In the spot above referred to, not only were the Actiniæ abundant, but the stones to which they were attached could be taken up with the dredge; so that in a few hours dredging, about thirty perfect specimens were obtained, and being placed in basins of salt water, could be drawn and studied at leisure. Observed in this way, they presented a great variety of colouring, form, and attitude. I have selected the drawings copied in Figs. 1 and 2, from several others, as exhibiting the ordinary attitude of repose, and that of watching for prey, with the body extended to its full length. Both figures represent individuals of small size-the larger specimens being four inches in diameter when expanded. In their habits they corresponded with the accounts of the species given by Johnston and Landsborough, and like the British speci

Johnston, British Zoophytes. P. 232.

mens they adhered very firmly to the stones, and could scarcely be detached without injury to the base. When disturbed, they ejected water forcibly from the pores of the skin, along with their long white filaments, probably organs of defence, and possessing an urticating or benumbing property.

The range of colouring was very great, and was quite independent of the age or size of the specimens; but when several specimens were attached to the same stone, they were usually of the same colour. The prevailing tint externally was umber brown of various shades, but some specimens were fawn coloured, and this passed in others into a very pale flesh colour; some were beautifully striped with brown on a fawn or flesh coloured ground. In every case the colours of the disc and tentacles corresponded in intensity with those of the outer coat. The following descriptions show this relation in the more conspicuous colour varieties.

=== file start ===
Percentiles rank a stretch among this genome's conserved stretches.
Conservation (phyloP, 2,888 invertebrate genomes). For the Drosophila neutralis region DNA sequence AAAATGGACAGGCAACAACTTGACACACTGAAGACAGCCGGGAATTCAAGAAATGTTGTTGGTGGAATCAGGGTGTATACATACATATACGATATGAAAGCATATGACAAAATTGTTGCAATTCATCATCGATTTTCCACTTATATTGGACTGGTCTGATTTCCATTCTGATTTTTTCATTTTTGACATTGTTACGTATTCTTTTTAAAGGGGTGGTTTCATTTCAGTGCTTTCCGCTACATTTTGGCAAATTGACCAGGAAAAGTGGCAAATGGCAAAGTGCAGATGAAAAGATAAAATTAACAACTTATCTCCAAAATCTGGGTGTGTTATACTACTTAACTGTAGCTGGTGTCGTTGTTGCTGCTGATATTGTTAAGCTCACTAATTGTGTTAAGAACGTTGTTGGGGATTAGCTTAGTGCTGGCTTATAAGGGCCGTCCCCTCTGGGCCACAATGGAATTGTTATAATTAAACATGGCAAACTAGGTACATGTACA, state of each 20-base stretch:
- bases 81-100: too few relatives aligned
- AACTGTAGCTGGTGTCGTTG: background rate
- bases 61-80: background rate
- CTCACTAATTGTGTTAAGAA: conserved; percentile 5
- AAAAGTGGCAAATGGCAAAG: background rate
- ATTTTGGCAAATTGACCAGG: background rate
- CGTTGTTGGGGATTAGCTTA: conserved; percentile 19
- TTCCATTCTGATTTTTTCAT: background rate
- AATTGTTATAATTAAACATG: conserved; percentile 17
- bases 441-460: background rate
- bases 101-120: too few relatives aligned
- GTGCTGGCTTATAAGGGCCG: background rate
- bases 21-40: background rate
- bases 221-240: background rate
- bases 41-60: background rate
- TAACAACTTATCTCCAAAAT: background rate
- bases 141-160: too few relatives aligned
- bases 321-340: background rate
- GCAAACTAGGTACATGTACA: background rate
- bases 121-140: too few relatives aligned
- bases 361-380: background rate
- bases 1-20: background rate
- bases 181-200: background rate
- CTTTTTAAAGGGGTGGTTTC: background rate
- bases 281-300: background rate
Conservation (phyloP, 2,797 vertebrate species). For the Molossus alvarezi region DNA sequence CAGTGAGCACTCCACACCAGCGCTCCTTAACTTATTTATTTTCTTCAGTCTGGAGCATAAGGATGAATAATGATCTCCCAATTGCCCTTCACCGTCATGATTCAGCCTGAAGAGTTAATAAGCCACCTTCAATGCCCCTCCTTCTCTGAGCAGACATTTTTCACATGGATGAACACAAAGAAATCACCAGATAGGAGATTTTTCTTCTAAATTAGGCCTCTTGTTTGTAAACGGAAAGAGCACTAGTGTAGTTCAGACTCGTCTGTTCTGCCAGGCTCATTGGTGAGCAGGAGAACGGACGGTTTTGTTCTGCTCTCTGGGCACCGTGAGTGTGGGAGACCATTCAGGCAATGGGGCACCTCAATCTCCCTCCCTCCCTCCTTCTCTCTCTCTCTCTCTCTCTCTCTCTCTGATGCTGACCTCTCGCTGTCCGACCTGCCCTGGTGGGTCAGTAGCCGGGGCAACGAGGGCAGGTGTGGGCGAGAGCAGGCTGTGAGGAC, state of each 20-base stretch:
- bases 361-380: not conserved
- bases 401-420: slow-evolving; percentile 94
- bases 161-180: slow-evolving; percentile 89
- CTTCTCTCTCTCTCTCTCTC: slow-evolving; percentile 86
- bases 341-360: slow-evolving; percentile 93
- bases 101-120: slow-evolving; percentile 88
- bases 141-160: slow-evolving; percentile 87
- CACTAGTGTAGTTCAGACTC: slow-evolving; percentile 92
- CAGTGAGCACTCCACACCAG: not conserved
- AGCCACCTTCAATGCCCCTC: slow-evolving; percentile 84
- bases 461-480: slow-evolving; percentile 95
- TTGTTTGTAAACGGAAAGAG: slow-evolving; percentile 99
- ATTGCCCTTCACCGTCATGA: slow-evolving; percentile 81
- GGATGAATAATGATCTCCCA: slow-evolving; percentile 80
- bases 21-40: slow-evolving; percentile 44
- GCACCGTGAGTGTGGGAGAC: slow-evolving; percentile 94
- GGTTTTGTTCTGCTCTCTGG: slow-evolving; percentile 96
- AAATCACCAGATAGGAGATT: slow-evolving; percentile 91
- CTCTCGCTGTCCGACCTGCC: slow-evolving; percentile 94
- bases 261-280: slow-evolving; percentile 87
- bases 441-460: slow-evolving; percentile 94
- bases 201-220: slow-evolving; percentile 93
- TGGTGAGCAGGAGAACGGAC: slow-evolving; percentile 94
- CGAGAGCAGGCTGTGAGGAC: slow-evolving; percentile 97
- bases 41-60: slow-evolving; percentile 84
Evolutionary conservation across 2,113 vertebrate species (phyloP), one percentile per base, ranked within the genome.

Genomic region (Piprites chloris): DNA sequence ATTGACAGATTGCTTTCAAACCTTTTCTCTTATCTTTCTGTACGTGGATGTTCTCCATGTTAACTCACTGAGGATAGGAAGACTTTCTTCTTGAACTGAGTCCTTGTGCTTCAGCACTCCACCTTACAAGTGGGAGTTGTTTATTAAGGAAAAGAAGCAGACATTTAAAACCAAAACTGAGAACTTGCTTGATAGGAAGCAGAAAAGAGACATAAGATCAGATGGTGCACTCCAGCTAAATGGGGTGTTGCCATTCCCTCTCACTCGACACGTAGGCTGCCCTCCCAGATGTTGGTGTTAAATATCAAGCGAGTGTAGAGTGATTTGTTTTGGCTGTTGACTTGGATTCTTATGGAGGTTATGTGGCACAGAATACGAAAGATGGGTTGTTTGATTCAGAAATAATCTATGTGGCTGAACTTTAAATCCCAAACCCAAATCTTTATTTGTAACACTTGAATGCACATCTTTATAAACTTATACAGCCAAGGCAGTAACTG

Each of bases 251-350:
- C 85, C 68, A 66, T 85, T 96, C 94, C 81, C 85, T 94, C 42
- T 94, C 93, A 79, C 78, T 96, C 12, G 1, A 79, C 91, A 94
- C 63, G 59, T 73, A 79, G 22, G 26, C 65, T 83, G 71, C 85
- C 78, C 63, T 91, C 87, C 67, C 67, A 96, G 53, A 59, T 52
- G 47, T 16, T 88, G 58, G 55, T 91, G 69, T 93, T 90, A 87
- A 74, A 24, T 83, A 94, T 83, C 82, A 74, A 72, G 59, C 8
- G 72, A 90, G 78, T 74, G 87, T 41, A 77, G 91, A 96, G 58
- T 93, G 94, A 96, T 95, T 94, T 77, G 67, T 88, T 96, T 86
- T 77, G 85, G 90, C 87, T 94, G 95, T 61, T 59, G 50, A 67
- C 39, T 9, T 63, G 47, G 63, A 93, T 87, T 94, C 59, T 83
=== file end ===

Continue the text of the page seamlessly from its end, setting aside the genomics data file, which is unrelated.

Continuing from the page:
(a) Body externally very pale flesh colour, sometimes nearly white; oral bands pale flesh colour; outer tentacles rich flesh colour. The inner tentacles in this and the other varieties were paler than the outer. The specimen represented in Fig. 1 was of this variety.

(b) Body flesh colour or fawn, striped with brown; oral dise flesh colour; outer tentacles rich dark flesh colour. The specimen represented in Fig. 2 was of this colour.

(c) Body reddish brown; oral bands reddish orange; outer tentacles deep purple.

(d) Body umber brown, lighter when expanded; oral bands fawn or dull orange; outer tentacles purplish slate colour. Some of the largest specimens were of this colour, and presented a lurid or dingy aspect, very strongly contrasting with their delicately complexioned neighbours.

I have not met with any notice of the occurrence of A. dianthus in America, except in Stimpson's Marine Invertebrata of Grand Manan, where it is stated that a specimen supposed to belong to this species was taken, but lost before it could be examined. As already stated, I believe the specimens above described to be referrible to this species, but should they prove on comparison to be distinct and previously undiscovered, I shall claim for them the name of A. Canadensis.

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With the specimens just described were found a few individuals of a very distinct species, not unlike A. Mesembryanthemum,